Brian Paul Bach
As most everyone knows, the eminent historian and specialist in Calcutta Studies, P. Thankappan Nair, recently decamped from his longtime domicile in the city and has returned to his native seat in Kerala.
Since the media, including Souvik Ghosh in this magazine, have profiled him in appreciative detail, I’d like to add my own reflections on the man, his city, and me.
When exploring Calcutta’s architecture firsthand, I was introduced to P.T. (if I may) via my first Calcutta guru, Samaren Roy of Behala. When P.T. knew of my intentions for a future book, he immediately and ever after regarded me with an acceptance and understanding that, no matter who I was or wherefrom, the results of my pursuit must be based on careful research in order to arrive at credible presentation. These, I soon discovered, were his own standards, which I’ve endeavoured to follow.
For me a sort of bond formed between us: he as avuncular guru, me as eager chela. Both of us are non-Calcuttan in our origins, but by his dedication and achievements he is consummately Calcuttan through and through. His independence in approaching and documenting the city’s history is legendary, and has been duly noted through the years. I’ve always thought the moniker assigned to him, ‘The Barefoot Scholar’, though catchy and not at all derogatory, was wholly inadequate, as if he were some kind of novelty. We know of course, that his independent methods in Calcutta studies have always been couched in the most sincere and commendable avenues of research. To his Scholar status I would add Accurate, Thorough, and Modest. Still, he knows that the popular label is affectionate, and happily, his appreciators are legion.
Of his many works, ‘A History of Calcutta’s Streets’ is my favourite. By its thoroughfares shall a city be known, and P.T.’s exhaustive examination of all the interlinking elements therein coalesce to form a unique and lasting portrait of the metropolis. Once, when doing research at the University of Minnesota’s Ames Library, I required a look at P.T.’s ‘Streets’ to ascertain an inquiry. And there it was, up on the shelf, so I could relax. In addition, the endowment of his library to the Town Hall is educational and civic consciousness at its best.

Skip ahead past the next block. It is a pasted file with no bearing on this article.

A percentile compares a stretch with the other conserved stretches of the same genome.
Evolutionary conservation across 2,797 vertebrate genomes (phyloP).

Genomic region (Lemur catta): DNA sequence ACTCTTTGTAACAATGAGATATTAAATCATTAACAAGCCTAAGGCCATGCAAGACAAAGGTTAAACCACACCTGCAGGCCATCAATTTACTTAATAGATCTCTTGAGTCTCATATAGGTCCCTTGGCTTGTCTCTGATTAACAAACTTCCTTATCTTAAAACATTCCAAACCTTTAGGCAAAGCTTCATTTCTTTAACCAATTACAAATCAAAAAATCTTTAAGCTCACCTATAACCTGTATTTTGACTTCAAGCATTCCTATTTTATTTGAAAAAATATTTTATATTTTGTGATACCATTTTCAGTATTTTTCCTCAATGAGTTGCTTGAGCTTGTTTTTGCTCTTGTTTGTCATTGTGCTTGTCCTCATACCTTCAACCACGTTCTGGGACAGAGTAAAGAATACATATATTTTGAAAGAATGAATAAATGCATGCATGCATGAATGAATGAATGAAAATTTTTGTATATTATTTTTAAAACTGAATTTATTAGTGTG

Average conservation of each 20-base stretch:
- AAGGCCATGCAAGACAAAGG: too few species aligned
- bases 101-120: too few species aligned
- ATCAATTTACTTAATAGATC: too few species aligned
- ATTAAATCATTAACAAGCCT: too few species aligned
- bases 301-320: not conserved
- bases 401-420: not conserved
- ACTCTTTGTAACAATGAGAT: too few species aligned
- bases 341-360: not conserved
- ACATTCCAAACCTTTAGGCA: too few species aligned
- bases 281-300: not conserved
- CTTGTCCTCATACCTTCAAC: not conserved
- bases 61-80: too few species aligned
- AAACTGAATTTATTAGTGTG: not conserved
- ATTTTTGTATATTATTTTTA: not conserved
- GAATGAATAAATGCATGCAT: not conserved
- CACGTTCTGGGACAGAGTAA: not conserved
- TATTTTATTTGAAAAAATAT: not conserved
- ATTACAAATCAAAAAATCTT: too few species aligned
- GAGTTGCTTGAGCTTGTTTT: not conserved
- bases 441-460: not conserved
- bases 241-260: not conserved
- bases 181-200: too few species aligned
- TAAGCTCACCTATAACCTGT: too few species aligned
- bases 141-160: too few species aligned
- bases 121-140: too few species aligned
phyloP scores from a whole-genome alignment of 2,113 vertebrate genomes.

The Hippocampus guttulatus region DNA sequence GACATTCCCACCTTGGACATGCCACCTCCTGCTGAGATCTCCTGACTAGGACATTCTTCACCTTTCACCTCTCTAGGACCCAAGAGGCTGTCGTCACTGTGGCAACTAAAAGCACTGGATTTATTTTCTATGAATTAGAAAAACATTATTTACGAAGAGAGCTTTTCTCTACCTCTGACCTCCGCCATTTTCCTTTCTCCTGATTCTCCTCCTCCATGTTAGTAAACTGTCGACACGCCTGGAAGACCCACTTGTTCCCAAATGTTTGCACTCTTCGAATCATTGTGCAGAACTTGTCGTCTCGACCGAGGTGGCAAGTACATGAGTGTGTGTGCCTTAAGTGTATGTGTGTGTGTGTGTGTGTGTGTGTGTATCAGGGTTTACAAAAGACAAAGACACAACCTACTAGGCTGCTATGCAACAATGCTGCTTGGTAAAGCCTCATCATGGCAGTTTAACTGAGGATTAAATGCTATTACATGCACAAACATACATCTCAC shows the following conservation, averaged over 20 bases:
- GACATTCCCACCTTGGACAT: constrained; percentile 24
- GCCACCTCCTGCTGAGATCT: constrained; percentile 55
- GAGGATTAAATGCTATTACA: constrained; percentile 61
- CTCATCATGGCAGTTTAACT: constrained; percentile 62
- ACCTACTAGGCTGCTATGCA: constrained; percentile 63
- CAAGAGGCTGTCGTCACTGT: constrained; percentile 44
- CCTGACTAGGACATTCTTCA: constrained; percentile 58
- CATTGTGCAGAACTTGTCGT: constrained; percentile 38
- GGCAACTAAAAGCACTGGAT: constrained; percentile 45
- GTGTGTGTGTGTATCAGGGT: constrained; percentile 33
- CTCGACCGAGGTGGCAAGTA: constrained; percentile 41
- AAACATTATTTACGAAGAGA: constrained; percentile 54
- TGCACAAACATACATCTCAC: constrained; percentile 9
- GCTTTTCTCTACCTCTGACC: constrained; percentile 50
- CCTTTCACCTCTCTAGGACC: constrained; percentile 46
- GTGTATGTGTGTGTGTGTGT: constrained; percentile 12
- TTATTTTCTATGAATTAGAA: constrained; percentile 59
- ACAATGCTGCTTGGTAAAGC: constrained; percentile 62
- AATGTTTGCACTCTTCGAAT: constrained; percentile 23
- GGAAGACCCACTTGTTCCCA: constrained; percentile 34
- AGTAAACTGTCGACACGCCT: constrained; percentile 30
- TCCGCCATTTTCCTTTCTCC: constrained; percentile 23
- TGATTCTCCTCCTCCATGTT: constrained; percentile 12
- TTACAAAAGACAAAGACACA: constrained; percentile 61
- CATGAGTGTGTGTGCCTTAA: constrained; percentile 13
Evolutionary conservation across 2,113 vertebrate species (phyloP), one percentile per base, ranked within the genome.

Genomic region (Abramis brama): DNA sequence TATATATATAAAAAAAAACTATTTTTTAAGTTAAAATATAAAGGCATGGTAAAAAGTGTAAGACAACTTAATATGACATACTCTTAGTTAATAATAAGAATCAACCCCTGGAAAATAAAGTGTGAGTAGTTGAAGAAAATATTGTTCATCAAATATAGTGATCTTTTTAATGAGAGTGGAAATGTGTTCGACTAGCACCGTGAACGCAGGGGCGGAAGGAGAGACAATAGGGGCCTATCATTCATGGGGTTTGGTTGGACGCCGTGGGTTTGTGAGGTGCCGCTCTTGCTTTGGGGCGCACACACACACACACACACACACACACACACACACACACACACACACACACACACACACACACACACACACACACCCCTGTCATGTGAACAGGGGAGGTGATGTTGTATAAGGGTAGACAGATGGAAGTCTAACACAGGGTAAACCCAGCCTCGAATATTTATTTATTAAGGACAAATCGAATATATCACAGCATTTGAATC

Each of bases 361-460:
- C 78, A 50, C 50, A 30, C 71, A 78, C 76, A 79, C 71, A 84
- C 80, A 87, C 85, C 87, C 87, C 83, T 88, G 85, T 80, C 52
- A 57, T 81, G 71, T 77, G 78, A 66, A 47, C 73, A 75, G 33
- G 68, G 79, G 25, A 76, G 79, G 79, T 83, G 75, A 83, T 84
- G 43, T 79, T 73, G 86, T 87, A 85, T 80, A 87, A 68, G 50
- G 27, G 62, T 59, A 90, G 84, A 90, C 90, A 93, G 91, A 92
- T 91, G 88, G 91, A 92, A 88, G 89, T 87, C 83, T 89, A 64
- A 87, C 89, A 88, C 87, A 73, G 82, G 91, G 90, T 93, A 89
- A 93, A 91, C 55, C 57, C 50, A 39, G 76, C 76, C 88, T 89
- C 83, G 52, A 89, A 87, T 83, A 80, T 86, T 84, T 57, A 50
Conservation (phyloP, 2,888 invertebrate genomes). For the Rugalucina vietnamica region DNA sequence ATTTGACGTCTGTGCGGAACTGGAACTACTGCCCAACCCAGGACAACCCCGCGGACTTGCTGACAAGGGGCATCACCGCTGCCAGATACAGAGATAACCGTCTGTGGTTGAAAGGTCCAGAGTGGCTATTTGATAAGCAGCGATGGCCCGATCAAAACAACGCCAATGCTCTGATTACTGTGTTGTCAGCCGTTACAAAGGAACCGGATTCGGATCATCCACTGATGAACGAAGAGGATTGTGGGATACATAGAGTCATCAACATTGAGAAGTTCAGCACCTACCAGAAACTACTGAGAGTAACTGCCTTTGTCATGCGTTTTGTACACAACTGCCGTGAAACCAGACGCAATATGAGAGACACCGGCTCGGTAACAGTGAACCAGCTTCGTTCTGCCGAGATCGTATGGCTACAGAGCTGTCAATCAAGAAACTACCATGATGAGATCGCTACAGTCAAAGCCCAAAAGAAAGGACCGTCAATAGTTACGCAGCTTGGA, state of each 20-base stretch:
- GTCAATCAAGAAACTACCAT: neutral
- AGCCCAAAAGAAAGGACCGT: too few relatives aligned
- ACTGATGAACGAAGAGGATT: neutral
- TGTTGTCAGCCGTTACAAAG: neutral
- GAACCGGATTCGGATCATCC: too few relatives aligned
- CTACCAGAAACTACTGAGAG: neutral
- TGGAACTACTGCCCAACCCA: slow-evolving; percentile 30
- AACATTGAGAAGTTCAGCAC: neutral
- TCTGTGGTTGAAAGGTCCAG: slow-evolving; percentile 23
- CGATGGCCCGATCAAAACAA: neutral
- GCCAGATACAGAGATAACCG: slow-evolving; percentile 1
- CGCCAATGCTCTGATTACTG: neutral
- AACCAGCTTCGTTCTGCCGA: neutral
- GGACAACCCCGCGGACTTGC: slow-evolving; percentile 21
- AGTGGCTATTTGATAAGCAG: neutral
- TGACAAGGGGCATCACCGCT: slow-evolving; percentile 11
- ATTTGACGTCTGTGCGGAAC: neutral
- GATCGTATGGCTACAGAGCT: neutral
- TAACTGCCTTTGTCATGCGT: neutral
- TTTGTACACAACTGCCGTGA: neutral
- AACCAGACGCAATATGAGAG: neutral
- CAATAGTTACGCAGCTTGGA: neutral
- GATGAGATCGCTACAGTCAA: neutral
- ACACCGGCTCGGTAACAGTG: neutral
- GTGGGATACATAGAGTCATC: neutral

In person, in conversation, one of his trademark deliveries is a rapid-fire ‘No, no, no, no!’ This is not to negate anything, but as a signal that an important point is about to be made. His feistiness in clearing up Calcuttan convolutions and misconceptions is just as fascinating as it is edifying, and many is the time I’ve seen him smile wryly or chuckle at an absurdity. In fact, he can wax positively puckish, given the opportunity. One winter evening he was all bundled up and taking Ayurvedic syrup to nurse a cold. I brandished my camera to get an impromptu portrait, to which he crowed, ‘Ah! You like my clown hat that much, hmm??’
In the midst of one of my summer visits, he was particularly industrious, working on about five different projects at once, each one obviously organized in his mind, to be tapped out on his assertively-manual typewriter for publication. In such a continuously sensuous city, his management of distractions was not only admirable, but enviable. No phone, TV or other bothers. Simplicity was built in. The instant coffee he served was admittedly austere, but the biscuits proffered were impeccably-arranged. This, from a man who had the dignity (not temerity) to cancel an interview in the Writers’ Building office of Chief Minister Jyoti Basu – to his face – as a result of not being offered tea, or even a chair, on the appointed occasion. P.T.’s fierce independence is never anything less than refreshing.
I found his daily schedule to be expertly regulated. Mornings at the National Library, a mere stroll through storied Bhowanipore, then over Tolly’s Nullah, and back. Afternoons were officially branded as ‘unpredictable’ (probably when P.T. did his most adventuresome forays), but evenings were open. After each of our sessions, he always insisted on guiding me back towards the Metro. He was always a bit concerned that I might get lost in the greatness of the core city. I never have, though. Besides, with over a thousand pages of his ‘Streets’ book to augment my maps, I could always determine the who, what, and why of the routes I trod. By his research, I learned that his own street, named Kansaripara (which we walked along now, he narrating interesting facts and perspectives the whole time), has been inhabited by smiths working copper, brass, silver, and gold for its entire existence.
His attentiveness has always been endearing. At the conclusion of our most recent exchange, he was particularly anxious, though. ‘Be very careful crossing the street!’ he warned. The street in question was named after Harish Mukherjee, the Father of Indian journalism. Once across, I turned about and saw P.T., in his ‘clown hat’, keenly following my progress. Once I signalled all was well, he lingered a few moments, just to make sure. This time, it was my turn to ensure that he was satisfied with our parting, and that he was safely homeward bound.
Mr. Nair, you are a scholar and a gentleman, the Dean of Calcutta Studies, and I salute you for your achievements in the furtherance of understanding one of the world’s great cities. It is a high honour knowing you and being your chela. Live long and prosper!
Stay curious, have fun, and be sure to come when Calcutta calls!